As we talked about previously, usually the 'sig.level' = 0.05 and 'power' = 0.8. In an ideal world, the power will be 0.8, which means that you have an 80% chance of detecting a significant result if one exists.
Calculate effect size:
For chisquared tests, the effect size, w, is calculated by the following
equation:
where p0_{i} is the
probability
in the i^{th} cell under the null hypothesis and p1_{i} is the probability
in the i^{th} cell under the alternative hypothesis. In
R, there are functions in the pwr library to calculate this effect size
(ES.w1), and the w statistic
for 2way contingency tables (ES.w2).
If you have four probabilities under the alternative hypothesis (0.3, 0.4, 0.2, 0.1) and four under the null hypothesis (0.25, 0.25, 0.25, 0.25), type into R:
If you have four probabilities under the alternative hypothesis (0.3, 0.4, 0.2, 0.1) and four under the null hypothesis (0.25, 0.25, 0.25, 0.25), type into R:
and then calculate the effect size w1:
If you have a twoway contingency table e.g.,
this can be entered into R as a matrix:
A 
B 
C 
D 

a 
0.225 
0.125 
0.125 
0.125 
b 
0.160 
0.160 
0.040 
0.040 
this can be entered into R as a matrix:
Then, the effect size can be calculated as:
Cohen suggests that w values of 0.1, 0.3, and 0.5 represent small, medium, and large effect sizes respectively.
Calculate sample size:
Calculating the required sample size is the same, regardless of which effect size you have. The basic command in R for calculating the required sample size for a chisquared test is:
where 'w' is the effect size calculated above, 'N' is the total sample size (number of observations), 'df' is the degrees of freedom (i.e., the number of cells minus one, and the number of columns minus 1), 'sig.level' is the required significance level (i.e., p < 0.05) and 'power' is the observed or required power of the design, given the effect size w.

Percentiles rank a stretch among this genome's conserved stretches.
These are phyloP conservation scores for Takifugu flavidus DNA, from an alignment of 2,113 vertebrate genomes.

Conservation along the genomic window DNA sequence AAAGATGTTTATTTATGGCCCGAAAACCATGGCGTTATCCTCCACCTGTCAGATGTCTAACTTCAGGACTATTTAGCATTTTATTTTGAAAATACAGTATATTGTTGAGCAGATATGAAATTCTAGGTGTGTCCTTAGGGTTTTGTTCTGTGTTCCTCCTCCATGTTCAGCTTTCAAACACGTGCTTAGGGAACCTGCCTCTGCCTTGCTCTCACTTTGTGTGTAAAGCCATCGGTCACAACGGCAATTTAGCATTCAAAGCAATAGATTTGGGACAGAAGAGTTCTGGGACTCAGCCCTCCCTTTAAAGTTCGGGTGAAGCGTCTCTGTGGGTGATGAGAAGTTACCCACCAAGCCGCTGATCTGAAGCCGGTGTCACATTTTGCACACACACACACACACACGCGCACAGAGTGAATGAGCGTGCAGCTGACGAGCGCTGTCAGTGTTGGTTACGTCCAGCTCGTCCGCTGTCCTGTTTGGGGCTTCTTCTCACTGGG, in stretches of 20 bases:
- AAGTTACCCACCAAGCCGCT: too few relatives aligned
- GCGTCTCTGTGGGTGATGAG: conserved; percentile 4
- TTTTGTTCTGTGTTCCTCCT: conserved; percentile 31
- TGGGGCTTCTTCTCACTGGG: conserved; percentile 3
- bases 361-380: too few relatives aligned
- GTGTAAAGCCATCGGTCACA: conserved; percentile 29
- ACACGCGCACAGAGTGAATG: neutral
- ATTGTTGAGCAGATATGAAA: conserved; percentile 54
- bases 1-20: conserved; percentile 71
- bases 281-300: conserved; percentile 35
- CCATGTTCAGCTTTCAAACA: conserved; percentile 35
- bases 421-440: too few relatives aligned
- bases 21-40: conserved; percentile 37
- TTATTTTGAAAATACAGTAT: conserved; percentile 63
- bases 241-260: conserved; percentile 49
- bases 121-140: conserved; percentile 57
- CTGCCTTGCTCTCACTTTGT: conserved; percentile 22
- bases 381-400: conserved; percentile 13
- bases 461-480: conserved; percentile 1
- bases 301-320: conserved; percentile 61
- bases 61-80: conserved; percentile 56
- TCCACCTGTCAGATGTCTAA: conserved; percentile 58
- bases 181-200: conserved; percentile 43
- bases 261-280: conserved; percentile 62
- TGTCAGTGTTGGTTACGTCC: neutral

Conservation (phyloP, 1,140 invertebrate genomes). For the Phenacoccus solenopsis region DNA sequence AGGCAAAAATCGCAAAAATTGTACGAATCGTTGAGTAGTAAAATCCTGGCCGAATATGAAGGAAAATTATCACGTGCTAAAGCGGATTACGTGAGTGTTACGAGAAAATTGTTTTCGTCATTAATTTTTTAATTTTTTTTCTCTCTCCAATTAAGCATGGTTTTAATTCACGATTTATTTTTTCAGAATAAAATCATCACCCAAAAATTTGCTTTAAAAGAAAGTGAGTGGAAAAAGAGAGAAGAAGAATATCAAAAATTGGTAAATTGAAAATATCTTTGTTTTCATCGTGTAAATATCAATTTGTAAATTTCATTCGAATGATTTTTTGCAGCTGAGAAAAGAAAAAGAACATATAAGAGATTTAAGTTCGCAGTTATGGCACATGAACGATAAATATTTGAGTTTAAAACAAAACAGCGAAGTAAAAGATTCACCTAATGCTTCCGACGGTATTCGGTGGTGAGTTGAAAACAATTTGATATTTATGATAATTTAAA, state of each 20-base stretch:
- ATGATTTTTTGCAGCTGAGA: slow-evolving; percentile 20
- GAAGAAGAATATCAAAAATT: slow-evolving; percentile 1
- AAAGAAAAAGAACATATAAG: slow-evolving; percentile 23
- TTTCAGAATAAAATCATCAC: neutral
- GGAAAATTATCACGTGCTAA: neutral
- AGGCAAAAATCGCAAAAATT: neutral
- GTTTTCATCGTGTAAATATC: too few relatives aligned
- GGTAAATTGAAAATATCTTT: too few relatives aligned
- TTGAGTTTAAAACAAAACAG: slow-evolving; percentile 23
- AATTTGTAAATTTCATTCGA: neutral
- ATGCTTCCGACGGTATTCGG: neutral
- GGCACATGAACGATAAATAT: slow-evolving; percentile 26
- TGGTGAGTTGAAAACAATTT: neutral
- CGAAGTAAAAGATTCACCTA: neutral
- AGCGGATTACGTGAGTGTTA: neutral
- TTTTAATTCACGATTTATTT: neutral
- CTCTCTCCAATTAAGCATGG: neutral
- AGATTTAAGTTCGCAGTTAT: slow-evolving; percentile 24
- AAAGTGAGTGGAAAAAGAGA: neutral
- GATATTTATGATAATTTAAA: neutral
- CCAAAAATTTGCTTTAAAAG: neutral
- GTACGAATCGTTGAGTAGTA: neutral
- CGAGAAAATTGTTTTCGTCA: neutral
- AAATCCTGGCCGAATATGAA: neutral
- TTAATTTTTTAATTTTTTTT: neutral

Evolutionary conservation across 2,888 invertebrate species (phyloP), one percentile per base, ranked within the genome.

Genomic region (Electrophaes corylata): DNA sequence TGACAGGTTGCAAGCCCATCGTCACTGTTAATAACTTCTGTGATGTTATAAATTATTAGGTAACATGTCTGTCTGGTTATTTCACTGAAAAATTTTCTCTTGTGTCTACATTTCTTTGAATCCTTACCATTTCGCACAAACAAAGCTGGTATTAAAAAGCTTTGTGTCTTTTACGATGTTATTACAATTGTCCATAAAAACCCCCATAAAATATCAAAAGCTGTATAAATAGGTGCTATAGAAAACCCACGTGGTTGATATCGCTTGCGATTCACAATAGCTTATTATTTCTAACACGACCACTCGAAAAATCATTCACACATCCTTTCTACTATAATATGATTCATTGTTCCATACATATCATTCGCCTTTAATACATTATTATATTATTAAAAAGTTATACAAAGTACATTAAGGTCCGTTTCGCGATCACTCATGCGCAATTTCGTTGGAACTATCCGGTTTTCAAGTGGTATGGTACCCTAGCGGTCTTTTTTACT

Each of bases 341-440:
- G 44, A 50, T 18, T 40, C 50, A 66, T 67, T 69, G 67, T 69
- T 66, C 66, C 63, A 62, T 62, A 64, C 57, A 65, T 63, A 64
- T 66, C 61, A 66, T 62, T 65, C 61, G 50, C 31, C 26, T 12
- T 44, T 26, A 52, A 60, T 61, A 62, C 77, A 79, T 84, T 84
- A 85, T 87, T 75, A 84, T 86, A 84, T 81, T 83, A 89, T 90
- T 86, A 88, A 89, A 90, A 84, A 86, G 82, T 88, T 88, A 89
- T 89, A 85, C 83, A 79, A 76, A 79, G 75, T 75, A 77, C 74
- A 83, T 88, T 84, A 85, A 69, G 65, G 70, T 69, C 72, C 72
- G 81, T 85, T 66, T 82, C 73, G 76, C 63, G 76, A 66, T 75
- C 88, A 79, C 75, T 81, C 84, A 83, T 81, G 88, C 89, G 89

For example, say you were planning to run an experiment looking at the proportion of a population of animals showing four distinct phenotypes. You are expecting a medium effect size, based on pilot data and you want to be 80% confident that you will detect this effect at the p = 0.05 cutoff. You would therefore type the following into R (note that I omit the 'N = ...' command, as this is what I want R to calculate for me):
For example, say you were planning to run an experiment looking at the proportion of a population of animals showing four distinct phenotypes. You are expecting a medium effect size, based on pilot data and you want to be 80% confident that you will detect this effect at the p = 0.05 cutoff. You would therefore type the following into R (note that I omit the 'N = ...' command, as this is what I want R to calculate for me):
This means that in order to be 80% confident of detecting the effect, I will need 121 subjects. What if I only have 90 subjects? How confident can I be of detecting a significant result? Let's ask R. Note that this time, I leave the 'power = ...' command out, and enter the number of subjects I have in the 'N = ...' space.
According to this, I can only be 66% confident that I will detect the effect given the sample size I have at my disposal. Time to redesign the experiment I think!